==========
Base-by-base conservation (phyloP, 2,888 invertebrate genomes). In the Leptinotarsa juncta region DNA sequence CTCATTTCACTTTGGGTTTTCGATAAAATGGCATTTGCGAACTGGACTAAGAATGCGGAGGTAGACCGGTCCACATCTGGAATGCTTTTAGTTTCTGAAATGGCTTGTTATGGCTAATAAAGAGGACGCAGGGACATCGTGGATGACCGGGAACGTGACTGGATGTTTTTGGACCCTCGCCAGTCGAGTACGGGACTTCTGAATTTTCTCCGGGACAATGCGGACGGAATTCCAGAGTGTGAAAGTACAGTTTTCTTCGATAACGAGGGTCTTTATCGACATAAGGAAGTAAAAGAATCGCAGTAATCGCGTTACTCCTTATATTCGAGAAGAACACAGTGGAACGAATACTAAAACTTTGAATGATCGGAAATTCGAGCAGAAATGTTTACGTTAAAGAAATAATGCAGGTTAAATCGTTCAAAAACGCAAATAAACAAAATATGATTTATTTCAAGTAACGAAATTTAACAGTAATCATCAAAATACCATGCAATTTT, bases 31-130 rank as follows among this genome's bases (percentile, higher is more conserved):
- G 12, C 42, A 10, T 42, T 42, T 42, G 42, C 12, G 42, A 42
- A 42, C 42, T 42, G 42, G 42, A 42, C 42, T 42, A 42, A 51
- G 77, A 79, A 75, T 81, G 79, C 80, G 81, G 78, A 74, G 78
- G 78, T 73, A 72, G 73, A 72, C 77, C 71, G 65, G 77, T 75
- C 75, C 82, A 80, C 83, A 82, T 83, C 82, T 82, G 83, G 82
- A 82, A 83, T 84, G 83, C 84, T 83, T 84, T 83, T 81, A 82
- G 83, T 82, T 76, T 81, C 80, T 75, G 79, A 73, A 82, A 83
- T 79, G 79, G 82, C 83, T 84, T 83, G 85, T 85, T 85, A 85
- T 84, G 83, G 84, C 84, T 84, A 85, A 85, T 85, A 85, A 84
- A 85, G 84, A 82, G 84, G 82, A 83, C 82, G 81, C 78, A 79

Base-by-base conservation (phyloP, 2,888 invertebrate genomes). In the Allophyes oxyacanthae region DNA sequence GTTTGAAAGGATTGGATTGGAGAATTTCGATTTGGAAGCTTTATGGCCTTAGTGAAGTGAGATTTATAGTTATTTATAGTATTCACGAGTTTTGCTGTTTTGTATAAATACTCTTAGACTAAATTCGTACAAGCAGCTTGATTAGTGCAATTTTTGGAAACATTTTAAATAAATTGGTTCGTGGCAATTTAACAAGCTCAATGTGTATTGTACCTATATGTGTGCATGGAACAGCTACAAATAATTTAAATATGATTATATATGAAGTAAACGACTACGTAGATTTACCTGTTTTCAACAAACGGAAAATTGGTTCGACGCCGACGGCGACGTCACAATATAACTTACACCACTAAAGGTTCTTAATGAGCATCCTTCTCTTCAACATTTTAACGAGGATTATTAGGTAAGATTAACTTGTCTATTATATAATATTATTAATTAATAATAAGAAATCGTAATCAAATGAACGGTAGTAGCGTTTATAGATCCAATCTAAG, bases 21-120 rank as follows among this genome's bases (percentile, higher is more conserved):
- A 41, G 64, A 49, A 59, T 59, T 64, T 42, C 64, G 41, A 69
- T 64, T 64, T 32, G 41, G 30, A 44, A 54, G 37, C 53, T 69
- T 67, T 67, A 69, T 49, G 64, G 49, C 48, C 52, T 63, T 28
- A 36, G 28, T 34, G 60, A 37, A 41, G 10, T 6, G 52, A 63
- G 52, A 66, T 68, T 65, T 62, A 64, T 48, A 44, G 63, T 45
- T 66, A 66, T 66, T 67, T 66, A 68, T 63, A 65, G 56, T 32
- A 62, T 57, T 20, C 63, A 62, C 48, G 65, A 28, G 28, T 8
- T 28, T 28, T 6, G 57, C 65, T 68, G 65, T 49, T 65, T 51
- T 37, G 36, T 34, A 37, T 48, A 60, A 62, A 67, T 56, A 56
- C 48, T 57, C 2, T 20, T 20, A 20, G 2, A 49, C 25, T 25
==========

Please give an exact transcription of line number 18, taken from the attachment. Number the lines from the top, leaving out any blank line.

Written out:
- T 66, A 66, T 66, T 67, T 66, A 68, T 63, A 65, G 56, T 32